against a relative of husband or male partner. Whether the term ‘a relative’
will spread its ambit to attract the petitioners, who are the female relatives
of the husband, is a question to be decided. No doubt, the first petitioner is
the mother and the second petitioner is the sister and the 3rd petitioner is the
bother-in-law of the husband of the first respondent. Therefore, a relative in
a ‘domestic relationship’, shall be the ‘respondent’ in a case. The definition
of domestic relationship under Section 2(f) runs as follows:
“(f)”domestic relationship” means a relationship between two persons who live or
have, at any point of time, lived together in a shared household, when they are
related by consanguinity, marriage, or through a relationship in the nature of
marriage, adoption or are family members living together as a joint family;”

13. According to the said Section, two persons should live at any point of
time together in a shared household, when they are related by consanguinity,
marriage or through a relationship in the nature of marriage, adoption or as
members of the joint family. This domestic relationship qualification is given
to a relative member of her husband, to be impleaded as ‘respondent’. According
to the petitioners they are not attracted by the said provisions.The insistence
of the learned counsel for the petitioners would be that when the term
‘respondent’ is defined with a qualification as to be an adult male person in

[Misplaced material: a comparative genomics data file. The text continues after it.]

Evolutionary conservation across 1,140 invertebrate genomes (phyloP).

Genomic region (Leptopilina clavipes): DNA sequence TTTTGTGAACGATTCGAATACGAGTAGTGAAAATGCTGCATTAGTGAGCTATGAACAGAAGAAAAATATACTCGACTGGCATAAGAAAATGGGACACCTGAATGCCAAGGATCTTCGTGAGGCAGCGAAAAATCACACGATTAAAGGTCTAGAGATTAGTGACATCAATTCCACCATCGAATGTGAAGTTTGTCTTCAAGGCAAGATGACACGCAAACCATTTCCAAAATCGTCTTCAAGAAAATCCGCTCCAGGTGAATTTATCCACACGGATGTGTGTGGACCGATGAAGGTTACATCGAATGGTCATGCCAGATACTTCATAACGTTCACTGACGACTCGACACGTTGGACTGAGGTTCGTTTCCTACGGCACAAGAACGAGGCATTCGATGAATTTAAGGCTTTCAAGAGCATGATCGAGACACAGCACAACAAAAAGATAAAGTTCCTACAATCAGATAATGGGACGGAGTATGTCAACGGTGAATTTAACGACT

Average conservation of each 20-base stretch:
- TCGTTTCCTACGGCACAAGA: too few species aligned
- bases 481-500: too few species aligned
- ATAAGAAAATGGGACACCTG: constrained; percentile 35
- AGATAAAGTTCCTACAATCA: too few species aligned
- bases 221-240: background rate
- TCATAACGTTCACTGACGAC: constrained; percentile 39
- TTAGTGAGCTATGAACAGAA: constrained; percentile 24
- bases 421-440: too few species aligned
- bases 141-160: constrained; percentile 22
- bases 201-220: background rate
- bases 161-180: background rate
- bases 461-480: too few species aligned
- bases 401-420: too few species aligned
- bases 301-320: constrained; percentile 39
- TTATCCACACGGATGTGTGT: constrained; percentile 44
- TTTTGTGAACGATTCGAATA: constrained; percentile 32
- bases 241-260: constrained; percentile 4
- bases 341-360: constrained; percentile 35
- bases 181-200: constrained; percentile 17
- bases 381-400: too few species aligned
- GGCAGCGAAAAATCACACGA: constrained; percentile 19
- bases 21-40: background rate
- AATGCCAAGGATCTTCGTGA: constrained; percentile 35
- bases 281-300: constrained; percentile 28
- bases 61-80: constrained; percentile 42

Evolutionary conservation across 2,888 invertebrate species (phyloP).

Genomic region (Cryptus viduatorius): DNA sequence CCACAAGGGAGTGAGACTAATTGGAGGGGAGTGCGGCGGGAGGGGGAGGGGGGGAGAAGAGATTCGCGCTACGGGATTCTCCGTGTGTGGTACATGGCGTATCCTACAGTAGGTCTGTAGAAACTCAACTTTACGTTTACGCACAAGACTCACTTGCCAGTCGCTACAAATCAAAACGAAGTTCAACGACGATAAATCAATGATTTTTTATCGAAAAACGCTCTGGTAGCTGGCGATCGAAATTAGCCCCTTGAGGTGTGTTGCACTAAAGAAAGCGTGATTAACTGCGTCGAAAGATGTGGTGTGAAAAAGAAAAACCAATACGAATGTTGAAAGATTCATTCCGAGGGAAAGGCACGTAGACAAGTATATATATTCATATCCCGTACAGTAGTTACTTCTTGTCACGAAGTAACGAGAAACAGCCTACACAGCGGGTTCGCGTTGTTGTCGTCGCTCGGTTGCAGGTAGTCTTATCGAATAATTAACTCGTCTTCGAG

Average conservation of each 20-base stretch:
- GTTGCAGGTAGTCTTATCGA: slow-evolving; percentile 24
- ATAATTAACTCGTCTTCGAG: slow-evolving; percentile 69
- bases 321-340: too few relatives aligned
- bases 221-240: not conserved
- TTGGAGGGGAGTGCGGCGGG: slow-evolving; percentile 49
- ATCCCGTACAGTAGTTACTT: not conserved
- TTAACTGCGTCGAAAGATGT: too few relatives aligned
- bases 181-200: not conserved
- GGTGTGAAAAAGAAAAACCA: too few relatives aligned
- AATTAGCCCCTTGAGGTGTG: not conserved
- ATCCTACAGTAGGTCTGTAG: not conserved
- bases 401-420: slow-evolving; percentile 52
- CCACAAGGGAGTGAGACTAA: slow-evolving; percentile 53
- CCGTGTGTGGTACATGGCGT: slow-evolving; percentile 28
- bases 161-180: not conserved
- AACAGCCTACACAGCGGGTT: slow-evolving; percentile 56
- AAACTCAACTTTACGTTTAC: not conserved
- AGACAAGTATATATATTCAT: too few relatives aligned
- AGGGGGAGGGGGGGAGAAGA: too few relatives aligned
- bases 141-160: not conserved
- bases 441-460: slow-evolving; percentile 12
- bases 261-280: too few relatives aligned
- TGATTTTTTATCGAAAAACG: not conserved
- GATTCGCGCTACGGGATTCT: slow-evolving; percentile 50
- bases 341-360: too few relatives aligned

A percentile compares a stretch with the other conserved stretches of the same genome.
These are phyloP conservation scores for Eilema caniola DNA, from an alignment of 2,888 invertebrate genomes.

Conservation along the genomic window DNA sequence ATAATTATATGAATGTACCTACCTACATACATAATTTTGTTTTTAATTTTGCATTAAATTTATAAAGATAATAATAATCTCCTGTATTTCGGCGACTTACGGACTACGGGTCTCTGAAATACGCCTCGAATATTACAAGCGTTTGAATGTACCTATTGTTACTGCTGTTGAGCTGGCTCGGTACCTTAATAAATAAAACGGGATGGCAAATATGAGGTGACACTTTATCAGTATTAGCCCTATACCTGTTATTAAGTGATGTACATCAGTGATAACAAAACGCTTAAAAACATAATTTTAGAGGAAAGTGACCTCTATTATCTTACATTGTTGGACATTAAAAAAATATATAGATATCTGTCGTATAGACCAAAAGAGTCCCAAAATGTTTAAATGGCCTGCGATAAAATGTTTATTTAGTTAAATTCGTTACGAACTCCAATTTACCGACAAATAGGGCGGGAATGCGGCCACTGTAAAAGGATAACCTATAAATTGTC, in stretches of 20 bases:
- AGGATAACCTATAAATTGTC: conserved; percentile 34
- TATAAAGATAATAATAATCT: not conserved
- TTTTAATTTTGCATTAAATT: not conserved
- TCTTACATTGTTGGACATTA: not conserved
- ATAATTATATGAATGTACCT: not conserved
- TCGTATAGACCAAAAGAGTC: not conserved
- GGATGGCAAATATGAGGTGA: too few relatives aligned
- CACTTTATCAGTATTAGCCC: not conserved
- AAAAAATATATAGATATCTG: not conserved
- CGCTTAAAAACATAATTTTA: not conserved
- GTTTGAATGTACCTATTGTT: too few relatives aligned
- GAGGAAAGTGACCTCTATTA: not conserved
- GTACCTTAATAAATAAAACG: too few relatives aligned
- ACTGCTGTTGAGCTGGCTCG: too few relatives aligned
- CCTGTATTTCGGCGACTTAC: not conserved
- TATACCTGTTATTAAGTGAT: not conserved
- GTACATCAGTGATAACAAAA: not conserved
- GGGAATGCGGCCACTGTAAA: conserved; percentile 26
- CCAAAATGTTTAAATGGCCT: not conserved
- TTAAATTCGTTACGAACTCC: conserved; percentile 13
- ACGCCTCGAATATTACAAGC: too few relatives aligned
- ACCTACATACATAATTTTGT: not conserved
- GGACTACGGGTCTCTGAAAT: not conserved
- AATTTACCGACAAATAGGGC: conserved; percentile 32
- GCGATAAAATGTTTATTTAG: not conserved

the Section, the reference “a relative” should also be a male relative of the
husband or male partner and therefore, the case against the 1st and 2nd
petitioners, who are the female members, cannot be sustained. For the purpose of
determining as to whether a female relative of the husband cannot be a
respondent in view of the mentioning of any adult male person in the Section,
and therefore it would also apply to the proviso of 2(q), we have to
necessarily to apply our mind to find the intention of the legislation, from the
Statement of Objects and Reasons for enactment of this Act. In the sub Section
(i) of the 4th paragraph of the Statement of Objects and Reasons, it has been
categorically mentioned as follows:
“4.The Bill, Inter alia, seeks to provide for the following:
(i) It covers those women who are or have been in a relationship with the abuser
where both parties have lived together in a shared household and are related by
consanguinity, marriage or through a relationship in the nature of marriage or